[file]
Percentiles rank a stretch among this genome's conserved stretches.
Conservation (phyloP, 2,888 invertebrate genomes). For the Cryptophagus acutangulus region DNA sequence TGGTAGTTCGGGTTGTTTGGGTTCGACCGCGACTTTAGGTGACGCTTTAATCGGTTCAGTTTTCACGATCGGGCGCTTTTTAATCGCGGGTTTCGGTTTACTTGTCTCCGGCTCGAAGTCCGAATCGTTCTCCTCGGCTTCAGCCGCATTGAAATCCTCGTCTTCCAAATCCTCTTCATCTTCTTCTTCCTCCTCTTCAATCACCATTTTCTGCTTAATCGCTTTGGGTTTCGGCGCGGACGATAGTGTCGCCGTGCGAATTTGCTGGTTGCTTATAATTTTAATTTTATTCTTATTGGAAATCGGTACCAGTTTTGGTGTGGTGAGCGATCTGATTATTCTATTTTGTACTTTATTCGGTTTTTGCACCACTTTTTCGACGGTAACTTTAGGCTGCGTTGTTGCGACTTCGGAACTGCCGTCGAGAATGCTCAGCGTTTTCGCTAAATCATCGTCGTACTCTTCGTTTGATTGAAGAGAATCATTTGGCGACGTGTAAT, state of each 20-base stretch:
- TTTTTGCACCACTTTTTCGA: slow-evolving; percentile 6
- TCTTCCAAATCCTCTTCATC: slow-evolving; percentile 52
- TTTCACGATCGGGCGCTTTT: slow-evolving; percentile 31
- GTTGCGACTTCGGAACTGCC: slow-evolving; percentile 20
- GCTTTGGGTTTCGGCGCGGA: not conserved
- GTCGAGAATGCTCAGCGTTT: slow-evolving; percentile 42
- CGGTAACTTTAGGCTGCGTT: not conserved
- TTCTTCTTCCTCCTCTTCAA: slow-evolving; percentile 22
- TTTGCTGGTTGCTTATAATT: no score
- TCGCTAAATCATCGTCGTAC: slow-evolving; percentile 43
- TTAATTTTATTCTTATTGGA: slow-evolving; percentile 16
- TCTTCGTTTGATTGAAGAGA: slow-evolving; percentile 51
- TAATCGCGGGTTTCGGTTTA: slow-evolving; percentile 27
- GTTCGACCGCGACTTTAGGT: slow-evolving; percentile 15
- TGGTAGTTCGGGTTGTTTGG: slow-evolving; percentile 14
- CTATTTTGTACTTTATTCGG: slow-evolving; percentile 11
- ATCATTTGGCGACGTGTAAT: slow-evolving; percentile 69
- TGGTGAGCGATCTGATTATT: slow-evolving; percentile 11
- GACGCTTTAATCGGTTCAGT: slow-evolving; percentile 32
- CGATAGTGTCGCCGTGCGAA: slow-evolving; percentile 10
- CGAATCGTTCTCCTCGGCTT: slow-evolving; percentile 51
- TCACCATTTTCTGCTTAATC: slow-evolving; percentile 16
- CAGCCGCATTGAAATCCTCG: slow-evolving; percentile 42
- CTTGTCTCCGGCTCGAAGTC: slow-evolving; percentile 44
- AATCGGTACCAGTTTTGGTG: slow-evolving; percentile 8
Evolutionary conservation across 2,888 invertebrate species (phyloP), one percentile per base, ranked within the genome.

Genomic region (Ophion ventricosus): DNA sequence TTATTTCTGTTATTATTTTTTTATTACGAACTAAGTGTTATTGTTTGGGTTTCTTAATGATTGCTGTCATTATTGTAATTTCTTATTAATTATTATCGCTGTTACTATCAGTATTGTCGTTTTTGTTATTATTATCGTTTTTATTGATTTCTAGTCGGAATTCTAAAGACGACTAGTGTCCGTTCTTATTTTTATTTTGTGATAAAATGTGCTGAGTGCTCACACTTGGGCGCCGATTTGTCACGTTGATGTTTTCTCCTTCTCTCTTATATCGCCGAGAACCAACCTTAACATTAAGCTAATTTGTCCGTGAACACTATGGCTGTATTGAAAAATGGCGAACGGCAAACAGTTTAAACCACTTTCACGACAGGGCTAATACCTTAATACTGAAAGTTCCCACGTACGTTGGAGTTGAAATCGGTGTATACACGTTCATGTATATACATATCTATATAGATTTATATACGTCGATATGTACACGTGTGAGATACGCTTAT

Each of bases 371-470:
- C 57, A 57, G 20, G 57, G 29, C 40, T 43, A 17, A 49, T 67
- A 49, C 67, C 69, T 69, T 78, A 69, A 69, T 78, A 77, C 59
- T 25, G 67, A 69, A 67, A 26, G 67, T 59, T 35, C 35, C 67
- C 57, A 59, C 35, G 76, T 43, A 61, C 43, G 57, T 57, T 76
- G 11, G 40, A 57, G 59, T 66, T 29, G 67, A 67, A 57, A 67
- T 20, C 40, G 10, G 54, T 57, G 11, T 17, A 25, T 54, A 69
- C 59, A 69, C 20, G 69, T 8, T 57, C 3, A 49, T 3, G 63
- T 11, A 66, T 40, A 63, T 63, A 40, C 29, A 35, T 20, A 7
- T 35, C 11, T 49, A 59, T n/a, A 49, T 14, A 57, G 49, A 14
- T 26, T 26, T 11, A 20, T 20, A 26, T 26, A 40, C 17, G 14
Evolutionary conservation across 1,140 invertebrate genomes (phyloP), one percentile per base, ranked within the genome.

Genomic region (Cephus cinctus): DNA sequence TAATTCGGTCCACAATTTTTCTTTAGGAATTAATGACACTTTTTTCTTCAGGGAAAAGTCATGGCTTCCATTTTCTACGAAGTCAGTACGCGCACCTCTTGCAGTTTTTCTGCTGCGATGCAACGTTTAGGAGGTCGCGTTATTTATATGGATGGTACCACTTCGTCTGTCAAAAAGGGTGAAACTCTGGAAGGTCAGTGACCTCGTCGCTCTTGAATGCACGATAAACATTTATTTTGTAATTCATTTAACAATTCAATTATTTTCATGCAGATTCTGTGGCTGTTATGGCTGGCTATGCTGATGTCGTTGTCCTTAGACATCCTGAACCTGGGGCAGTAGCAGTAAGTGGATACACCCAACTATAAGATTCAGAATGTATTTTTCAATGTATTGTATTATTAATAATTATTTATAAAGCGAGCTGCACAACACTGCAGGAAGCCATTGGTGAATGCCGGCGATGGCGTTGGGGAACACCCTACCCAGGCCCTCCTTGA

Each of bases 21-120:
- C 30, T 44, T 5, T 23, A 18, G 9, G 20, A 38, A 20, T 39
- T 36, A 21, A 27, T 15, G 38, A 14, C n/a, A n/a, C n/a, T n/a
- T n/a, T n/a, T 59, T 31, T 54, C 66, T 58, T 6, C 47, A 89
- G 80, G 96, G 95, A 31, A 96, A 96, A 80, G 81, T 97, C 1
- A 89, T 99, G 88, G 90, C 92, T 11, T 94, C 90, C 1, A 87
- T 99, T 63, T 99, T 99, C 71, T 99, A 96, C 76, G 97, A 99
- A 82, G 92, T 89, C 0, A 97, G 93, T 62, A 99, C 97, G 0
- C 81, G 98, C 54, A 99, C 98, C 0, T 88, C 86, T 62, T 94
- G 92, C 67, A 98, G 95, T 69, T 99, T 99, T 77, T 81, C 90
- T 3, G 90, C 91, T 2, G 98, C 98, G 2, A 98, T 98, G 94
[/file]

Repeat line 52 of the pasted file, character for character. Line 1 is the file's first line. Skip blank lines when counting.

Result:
- G 92, C 67, A 98, G 95, T 69, T 99, T 99, T 77, T 81, C 90